Overpriced Homes And
Phantom Negotiating Leverage

Is a too-high asking price negotiating leverage?

Apparently, some Sellers today think that it is.

Instead of pricing their homes within the range suggested by the “comp’s” (comparable sold homes), they stake out a price as much as 30% above.

Why? Negotiating leverage (presumed, at least).

When their home doesn’t sell, as it invariably doesn’t, rather than drop their price, they then instruct their Realtor to quietly put out the word that “the price is negotiable.”

Memo to these Sellers: 1) the price is always negotiable, no matter what you’re asking; and 2) if you price your home 30% above market, and it then sits for 6 months (or 2 years), it’s not exactly a secret that you’re overpriced.

Sellers who overprice invariably shoot themselves in the foot, for two reasons.

One. Homes aren’t sold in a vacuum.

Rather, they’re sold in the context of a peer group — one that the Seller picks, by dint of their asking price.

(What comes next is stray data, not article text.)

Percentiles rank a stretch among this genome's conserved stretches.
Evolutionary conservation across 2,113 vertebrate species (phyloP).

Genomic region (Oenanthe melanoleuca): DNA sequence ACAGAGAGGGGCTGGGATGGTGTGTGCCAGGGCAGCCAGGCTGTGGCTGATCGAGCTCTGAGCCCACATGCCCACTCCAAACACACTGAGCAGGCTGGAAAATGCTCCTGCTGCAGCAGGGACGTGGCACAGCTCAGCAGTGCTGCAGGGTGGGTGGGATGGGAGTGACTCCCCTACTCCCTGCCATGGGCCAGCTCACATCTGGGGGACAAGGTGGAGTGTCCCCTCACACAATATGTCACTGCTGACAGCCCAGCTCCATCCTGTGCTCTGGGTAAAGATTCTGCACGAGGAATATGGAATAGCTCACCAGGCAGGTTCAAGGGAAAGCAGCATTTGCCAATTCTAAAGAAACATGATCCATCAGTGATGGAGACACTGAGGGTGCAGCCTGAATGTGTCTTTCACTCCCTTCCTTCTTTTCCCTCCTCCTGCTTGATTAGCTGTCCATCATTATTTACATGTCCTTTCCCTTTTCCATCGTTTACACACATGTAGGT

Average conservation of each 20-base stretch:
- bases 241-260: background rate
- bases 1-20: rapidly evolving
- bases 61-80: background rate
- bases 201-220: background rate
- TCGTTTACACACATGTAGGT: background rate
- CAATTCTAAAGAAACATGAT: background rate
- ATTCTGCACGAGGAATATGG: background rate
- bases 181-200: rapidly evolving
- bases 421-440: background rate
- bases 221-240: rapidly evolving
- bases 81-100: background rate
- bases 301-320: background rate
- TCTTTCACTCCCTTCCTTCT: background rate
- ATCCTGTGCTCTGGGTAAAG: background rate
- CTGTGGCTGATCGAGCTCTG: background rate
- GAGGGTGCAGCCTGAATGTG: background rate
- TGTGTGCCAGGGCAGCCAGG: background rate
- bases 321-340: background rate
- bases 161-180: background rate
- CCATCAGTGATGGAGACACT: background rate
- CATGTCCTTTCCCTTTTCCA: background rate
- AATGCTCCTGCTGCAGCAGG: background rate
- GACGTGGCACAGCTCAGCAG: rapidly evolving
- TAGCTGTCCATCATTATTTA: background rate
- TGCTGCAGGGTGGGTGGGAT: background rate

If your home is really worth $500k, but you ask $650k, guess what? You’ll be compared to $650k homes for sale and found wanting.

What happens next is that the overpriced home sits. And sits.

Which leads to . . . . reason #2:

Time on the market is a home Seller’s enemy.

Depending on the price range, a for-sale home starts to look shop-worn anywhere between 3-6 months. After a year, there’s actually a certain stigma: ‘the Jones home? It’s been for sale forever.’

Instead of feeling a sense of urgency and overlooking flaws, prospective Buyers circle at their leisure, zeroing in on the smallest blemishes.

The net result?

To overcome Buyers’ skepticism, not only does the overpriced home Seller ultimately drop to market value, it typically overshoots on the low side.

About the author

Ross Kaplan has 19+ years experience selling real estate all over the Twin Cities. He is also a 12-time consecutive "Super Real Estate Agent," as determined by Mpls. - St. Paul Magazine and Twin Cities Business Magazine. Prior to becoming a Realtor, Ross was an attorney (corporate law), CPA, and entrepreneur. He holds an economics degree from Stanford.

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